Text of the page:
This round wall mirror has a hand-antiqued finish, an industrial iron frame, and a friendly price tag. We love the aged effect, which gives it a more high-end look.
If you grab this John Vogel console on sale, it will set you back less than $500. Created for West Elm, this trestle table boasts solid oak legs and an engineered wood top with oak veneer in a herringbone pattern. If you ask us, it's a steal.
Scandinavian brand Normann Copenhagen is well-known for creating unique, eye-catching, and premium-quality designs at a price that's not fall-off-your-chair outrageous. This woven-velour pouf clocks in at $630, just a step above your average Moroccan leather pouf (in both originality and price).
Clocking in at only $199, who could resist this charming LED task lamp? At first glance, it looks like it may have been designed by a prominent modern designer, but this clever design actually comes from CB2!
This large woven basket is perfect for the foyer—to house stray mitts, gloves, dog leashes, and anything else that should be kept out of sight. Plus, its appealing shape makes a sculptural statement next to a minimal console.
For the dweller who wants a veritable Oushak rug without the price tag, this four-by-seven-foot runner is perfect for the entryway. It has all the luxe and sophistication of its more high-end counterparts, but with a more budget-friendly price point. And it has the durability factor to boot.
Think it's impossible to get the same high-end look with a $600 budget? Think again. Using only budget-friendly pieces, we reproduced this sleek entryway design using only low-cost alternatives. What this design lacks in premium quality and high-end brand names, it makes up for tenfolds in wallet-friendly price tags and high-end style. Mix some of these pieces with more high-end accents—and no one will ever tell which ones came from IKEA or Target.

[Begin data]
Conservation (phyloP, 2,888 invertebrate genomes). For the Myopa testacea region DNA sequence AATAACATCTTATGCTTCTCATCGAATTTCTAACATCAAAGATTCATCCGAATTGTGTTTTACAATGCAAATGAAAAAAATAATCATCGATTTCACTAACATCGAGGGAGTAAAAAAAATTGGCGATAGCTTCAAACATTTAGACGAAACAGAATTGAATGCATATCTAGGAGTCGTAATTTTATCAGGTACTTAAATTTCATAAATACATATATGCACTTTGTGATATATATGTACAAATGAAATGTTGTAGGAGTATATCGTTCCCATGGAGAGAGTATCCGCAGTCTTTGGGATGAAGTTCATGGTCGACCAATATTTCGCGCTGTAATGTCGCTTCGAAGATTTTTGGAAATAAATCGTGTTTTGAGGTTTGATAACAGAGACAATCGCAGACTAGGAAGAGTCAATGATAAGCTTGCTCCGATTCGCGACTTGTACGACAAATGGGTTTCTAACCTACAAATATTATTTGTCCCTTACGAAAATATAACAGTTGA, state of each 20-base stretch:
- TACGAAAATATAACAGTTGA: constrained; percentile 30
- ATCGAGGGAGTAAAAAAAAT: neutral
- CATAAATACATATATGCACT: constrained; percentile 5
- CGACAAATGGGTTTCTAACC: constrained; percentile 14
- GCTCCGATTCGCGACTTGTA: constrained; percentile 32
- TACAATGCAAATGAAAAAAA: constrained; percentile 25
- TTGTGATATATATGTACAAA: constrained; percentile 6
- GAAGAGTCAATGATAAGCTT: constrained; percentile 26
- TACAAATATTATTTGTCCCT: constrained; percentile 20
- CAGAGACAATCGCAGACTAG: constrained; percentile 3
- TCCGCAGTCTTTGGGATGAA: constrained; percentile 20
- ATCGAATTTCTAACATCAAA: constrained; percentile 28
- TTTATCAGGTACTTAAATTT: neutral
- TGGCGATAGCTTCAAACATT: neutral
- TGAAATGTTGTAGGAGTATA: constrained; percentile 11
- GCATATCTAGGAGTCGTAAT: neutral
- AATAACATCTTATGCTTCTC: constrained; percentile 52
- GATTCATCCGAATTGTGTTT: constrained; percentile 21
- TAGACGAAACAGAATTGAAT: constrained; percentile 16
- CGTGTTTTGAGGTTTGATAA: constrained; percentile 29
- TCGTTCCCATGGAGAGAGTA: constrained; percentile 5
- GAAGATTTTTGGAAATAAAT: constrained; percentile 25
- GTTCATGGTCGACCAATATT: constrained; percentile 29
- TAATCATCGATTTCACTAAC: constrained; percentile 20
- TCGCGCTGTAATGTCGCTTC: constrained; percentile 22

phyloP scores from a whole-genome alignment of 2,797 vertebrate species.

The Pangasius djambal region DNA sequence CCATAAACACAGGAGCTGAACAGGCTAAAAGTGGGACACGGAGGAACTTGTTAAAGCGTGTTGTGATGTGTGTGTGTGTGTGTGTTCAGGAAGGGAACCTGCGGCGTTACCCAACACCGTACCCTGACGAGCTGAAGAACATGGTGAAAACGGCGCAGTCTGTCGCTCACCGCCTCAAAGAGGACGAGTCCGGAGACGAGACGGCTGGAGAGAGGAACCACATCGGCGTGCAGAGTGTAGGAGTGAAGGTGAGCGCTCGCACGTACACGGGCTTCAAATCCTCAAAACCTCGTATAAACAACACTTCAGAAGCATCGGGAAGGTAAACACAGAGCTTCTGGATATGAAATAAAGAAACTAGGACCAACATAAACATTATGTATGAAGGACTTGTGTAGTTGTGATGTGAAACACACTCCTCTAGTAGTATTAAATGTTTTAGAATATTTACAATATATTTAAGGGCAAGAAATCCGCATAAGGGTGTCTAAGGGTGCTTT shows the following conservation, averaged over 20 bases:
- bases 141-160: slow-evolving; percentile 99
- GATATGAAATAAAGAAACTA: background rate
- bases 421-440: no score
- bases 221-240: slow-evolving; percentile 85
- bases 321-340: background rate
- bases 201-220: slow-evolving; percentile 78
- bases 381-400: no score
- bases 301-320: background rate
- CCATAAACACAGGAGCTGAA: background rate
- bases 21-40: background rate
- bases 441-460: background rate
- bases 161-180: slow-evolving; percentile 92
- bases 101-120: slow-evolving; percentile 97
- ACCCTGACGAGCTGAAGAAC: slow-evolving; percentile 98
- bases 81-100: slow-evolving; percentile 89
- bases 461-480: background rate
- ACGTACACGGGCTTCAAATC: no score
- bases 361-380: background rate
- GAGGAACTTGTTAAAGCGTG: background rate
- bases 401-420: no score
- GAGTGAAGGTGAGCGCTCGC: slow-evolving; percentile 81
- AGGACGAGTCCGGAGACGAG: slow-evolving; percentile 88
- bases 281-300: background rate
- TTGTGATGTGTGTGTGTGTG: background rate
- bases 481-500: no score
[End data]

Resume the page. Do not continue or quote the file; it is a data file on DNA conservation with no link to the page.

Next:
Trusty IKEA strikes again, with a round mirror for less than $100. While a little smaller than the previous two, it still can still create the trendy statement you're looking for without breaking the bank.
A DwellStudio console table on sale for under $200 is quite the score if you ask us. This manufactured wood piece is a modern spin on turn-of-the-century refectory tables and gives any entryway a sophisticated air without the price tag.
Who could resist a velvet-looking hexagon ottoman for less than $100? This cute perch is the perfect trendy statement, and while it may not last the distance, it's the perfect way to dip your toes into the velvet trend.
As far as affordable décor goes, it doesn't get much better than the Dwell Magazine collection for Target, and this sleek task lamp is the perfect example. How else would you create a sculptural statement for less than $50?
If all you're looking for is a basket to add a little texture to your entryway vignette, then this woven piece from Target is there for you. More decorative than actual storage, it's still sturdy enough if you want to fill it with something pretty.
Not ready to shell out for a real antiqued runner just yet? Try a rug with a distressed look instead. It may not fool anyone, but with a $170 price tag, you'll be laughing all the way to the bank.
Do you have any tips and tricks for how to style your home for less? Let us know in the comments below!